Special Education Referral Process

Intervention Services
The Special Education Referral Process can be a long process, but each step is crucial. Before a school refers a student to be evaluated for special education services, the school must provide intervention services for that child. Under the Continuum, a student should be referred to the Pupil Personnel Team. For a child with a learning difference the school should provide extra help. Some programs schools have are:
• Title I
• Project Read
• PCEN funds
• At-risk resource room

*Find out what programs your school offers.

For a child with a behavior problem, schools can provide:
• Behavior Intervention plans
• Counseling
• Alternative classroom

Referral
A student can be referred to be evaluated for special education services by:
• A parent
• Teacher
• Agency
• Other school staff (social worker, principal, etc.)

If the school makes a referral, they must describe what interventions they have made before the referral.

If a parent makes a referral, s/he should do so in writing and make sure to get a receipt.

Either way, the Special Education Referral Process has now begun

A student cannot be evaluated without a parent’s informed written consent. Once a referral has been made, parents have 15 days to sign and return (total of 30 days, 15 days for the referral and 15 days for the parent to sign and return the form)

Consent
After a referral, the parent will be invited in to meet with a social worker (part of the team) to get the parent’s informed consent to evaluate the child. Consent can only be given after parent’s rights are explained.

This is usually the time the social worker will do a social history (first step of evaluation).

If the parent consents, the evaluation process begins.

If the parent refuses consent, the school should continue to explore other interventions in general education, or they can go to an impartial hearing to override the parent. Schools should not harass parents who refuse consent.

Evaluation
After a parent consents, the school now has 60 calendar days to evaluate the student and set a date for the Individualized Education Plan (IEP) meeting. A student must be evaluated in all areas of suspected disability. At the very least students will receive the following evaluations for a special education referral:
· Social history
· Psycho-educational

If needed, students should receive additional evaluations including:
· Speech and language
· Occupation therapy
· Physical therapy
· Psychiatric
· Neuro-psychological
· Auditory processing
· Assistive technology

Parents can have their child assessed outside of school at their own cost and submit private evaluations. If the CSE fails to provide appropriate evaluations, it must pay for private evaluations.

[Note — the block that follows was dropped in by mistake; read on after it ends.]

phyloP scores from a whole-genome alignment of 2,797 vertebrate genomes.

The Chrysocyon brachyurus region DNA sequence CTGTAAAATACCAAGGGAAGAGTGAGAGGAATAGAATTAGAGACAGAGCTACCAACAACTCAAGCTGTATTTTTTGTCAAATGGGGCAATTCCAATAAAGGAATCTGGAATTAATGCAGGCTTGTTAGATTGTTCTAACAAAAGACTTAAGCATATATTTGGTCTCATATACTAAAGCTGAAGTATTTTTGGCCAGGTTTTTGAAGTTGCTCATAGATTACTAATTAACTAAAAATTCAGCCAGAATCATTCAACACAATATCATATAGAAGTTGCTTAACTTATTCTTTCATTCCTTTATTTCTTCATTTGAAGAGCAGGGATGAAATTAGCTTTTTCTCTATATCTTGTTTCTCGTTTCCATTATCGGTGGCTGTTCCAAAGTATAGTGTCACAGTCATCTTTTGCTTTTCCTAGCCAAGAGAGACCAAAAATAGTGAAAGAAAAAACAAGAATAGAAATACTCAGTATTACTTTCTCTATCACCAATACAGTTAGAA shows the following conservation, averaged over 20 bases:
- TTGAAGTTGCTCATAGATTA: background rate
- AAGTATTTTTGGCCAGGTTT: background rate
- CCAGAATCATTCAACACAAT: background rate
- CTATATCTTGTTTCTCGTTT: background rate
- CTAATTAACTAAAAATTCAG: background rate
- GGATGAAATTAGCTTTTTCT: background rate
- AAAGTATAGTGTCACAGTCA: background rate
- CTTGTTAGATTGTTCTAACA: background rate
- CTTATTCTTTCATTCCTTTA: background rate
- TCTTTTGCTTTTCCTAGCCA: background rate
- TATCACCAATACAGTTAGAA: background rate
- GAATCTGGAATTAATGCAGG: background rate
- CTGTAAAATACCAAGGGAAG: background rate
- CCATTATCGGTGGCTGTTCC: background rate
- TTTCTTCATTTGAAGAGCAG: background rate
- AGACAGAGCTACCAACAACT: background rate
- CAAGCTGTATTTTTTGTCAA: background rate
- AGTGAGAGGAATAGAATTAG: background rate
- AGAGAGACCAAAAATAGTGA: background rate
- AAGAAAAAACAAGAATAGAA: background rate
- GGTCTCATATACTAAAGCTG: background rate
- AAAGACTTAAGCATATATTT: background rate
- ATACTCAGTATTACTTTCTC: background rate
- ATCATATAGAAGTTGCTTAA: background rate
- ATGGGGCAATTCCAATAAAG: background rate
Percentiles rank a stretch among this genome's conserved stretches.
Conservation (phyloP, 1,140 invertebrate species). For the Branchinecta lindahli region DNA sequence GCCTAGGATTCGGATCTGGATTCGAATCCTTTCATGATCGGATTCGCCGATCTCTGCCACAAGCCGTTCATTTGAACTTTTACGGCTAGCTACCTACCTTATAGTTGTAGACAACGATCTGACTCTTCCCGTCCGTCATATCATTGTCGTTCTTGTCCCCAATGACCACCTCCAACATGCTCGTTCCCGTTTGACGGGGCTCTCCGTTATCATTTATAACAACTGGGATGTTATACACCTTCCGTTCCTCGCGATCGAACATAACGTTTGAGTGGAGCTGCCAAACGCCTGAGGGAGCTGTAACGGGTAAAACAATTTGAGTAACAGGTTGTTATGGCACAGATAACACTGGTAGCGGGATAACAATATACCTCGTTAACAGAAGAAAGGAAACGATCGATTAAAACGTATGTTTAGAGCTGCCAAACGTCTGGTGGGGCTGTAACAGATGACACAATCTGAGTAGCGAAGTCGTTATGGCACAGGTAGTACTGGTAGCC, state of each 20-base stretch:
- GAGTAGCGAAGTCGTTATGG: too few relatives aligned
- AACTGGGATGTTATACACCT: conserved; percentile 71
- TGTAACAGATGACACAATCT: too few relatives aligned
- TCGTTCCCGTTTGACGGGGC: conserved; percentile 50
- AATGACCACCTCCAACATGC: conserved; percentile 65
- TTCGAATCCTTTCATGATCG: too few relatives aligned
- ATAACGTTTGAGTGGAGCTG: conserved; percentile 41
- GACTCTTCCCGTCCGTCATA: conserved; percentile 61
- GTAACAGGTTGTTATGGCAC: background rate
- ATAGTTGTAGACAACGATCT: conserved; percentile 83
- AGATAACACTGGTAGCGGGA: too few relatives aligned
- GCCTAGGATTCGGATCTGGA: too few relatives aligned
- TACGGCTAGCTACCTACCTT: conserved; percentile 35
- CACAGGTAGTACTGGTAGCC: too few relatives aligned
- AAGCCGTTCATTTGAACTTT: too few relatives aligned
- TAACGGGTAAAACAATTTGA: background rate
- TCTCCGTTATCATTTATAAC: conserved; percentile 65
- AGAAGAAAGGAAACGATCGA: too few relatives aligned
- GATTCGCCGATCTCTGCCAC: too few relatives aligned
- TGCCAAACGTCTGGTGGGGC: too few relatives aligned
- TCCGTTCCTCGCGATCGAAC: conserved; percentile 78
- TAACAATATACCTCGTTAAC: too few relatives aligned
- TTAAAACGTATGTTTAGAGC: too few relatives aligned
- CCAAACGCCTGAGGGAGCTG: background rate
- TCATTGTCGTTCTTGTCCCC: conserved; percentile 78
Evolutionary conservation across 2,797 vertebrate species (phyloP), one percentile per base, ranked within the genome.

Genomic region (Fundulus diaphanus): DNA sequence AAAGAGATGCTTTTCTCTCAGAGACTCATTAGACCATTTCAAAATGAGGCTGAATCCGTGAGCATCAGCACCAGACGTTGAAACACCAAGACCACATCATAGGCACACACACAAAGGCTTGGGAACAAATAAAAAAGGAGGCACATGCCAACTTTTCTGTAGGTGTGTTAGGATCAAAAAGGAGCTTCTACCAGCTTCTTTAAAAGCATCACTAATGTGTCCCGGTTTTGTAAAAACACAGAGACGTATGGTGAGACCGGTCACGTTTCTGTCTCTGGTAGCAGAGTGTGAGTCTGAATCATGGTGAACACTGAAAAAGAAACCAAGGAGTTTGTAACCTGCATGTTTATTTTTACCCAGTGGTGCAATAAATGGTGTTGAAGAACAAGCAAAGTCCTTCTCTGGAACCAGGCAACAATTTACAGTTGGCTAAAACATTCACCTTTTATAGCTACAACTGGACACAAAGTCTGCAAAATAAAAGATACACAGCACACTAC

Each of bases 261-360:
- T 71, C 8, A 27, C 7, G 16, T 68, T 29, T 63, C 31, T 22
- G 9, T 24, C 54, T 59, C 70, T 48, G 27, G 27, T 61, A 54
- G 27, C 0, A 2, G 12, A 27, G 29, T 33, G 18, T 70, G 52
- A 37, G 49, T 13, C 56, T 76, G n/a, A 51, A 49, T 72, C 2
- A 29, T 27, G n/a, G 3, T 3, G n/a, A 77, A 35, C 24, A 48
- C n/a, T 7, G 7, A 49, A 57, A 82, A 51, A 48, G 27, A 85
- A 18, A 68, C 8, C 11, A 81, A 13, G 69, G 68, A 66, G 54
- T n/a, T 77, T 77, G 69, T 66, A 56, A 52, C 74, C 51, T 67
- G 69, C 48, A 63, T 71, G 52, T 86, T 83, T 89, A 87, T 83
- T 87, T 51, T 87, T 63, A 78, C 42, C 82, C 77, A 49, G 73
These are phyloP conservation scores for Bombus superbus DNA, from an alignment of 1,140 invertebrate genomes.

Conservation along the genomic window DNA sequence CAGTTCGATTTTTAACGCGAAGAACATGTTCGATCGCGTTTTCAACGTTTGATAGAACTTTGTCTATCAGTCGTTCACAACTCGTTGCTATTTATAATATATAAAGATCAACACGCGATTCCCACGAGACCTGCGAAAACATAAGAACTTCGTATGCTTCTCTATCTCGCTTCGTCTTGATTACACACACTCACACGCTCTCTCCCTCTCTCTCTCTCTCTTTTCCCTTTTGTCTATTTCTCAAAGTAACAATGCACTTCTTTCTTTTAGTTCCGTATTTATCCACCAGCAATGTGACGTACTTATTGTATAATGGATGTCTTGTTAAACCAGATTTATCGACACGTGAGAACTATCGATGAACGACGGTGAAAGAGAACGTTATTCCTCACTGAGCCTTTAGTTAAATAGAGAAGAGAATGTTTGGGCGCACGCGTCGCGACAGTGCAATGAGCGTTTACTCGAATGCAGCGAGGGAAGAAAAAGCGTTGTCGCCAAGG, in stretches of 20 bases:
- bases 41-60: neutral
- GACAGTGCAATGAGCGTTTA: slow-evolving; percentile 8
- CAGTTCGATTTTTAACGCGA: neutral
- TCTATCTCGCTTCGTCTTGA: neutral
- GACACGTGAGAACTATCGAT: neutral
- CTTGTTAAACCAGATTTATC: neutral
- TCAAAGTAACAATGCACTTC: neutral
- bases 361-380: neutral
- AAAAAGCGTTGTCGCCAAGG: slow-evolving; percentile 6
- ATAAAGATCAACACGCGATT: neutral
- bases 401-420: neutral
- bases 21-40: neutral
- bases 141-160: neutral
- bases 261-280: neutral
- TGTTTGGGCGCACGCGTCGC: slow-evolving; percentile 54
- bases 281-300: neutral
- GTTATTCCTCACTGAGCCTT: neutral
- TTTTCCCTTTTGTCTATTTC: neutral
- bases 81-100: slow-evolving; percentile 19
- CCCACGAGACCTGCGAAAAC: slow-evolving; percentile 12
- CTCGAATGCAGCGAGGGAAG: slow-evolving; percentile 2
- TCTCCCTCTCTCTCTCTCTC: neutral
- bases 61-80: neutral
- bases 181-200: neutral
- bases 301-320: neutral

Team IEP Meeting
Once the evaluations are done for the special education process, the parent meets with a “team” to review the evaluations and develop an Individualized Education Plan (IEP) for the student. The team consists of:

· A special ed. Teacher or service provider
· A general ed teacher
· The parent (invited)
· A district representative
· An education evaluator
· A school psychologist
· A parent member (only at CSE team meetings)
. A parent also has the right to bring anyone they wish to the meeting with them for support or guidance
. The student, depending on their age, may also want to attend the meeting as well in order to give input

*Some members can perform multiple functions.

Members may be excused from meeting if both parent and CSE agree in writing, but they must submit written input before IEP meeting.

The parent does not have to consent to anything at this point. If the parent disagrees with the recommendation, they have the right to contest the IEP, using their Due Process Rights.

If it is contested, they may have another CSE meeting, go to Mediation or have an impartial hearing. In any event the student MUST remain in the current setting until an agreement is made. This is known as a “stay put order.”

Placement Recommendation

The CSE must offer an appropriate placement within the appropriate time frame (see time line). If there is no appropriate placement, the CSE must give parent a Nickerson (P-1) letter.

Placement should be in an appropriate functional grouping (age and functioning levels of students must be within 3 years). Parent has a right to get a copy of the class profile.

Parent has a right to visit placement. (Parent can request another placement from placement officer, but depends upon availability.) Parent has the right to reject an inappropriate placement. Again, this would create a “stay put” While the parent uses their Due Process Rights and there is another CSE meeting, mediation or hearing.

Consent
A parent must consent to placement in order for child to be placed in special education.
If a parent does not want to consent, the CSE can either:

· Close the case, or
· Request an impartial hearing (IH). The IH can override parent’s refusal to consent.

(Note: if the parent does not consent, the case may close only if this is an initial referral. If the student already receives special education services and the parent does not agree with the new recommended placement, the case will not close—instead the parent must ask for one of his/her due process options.)

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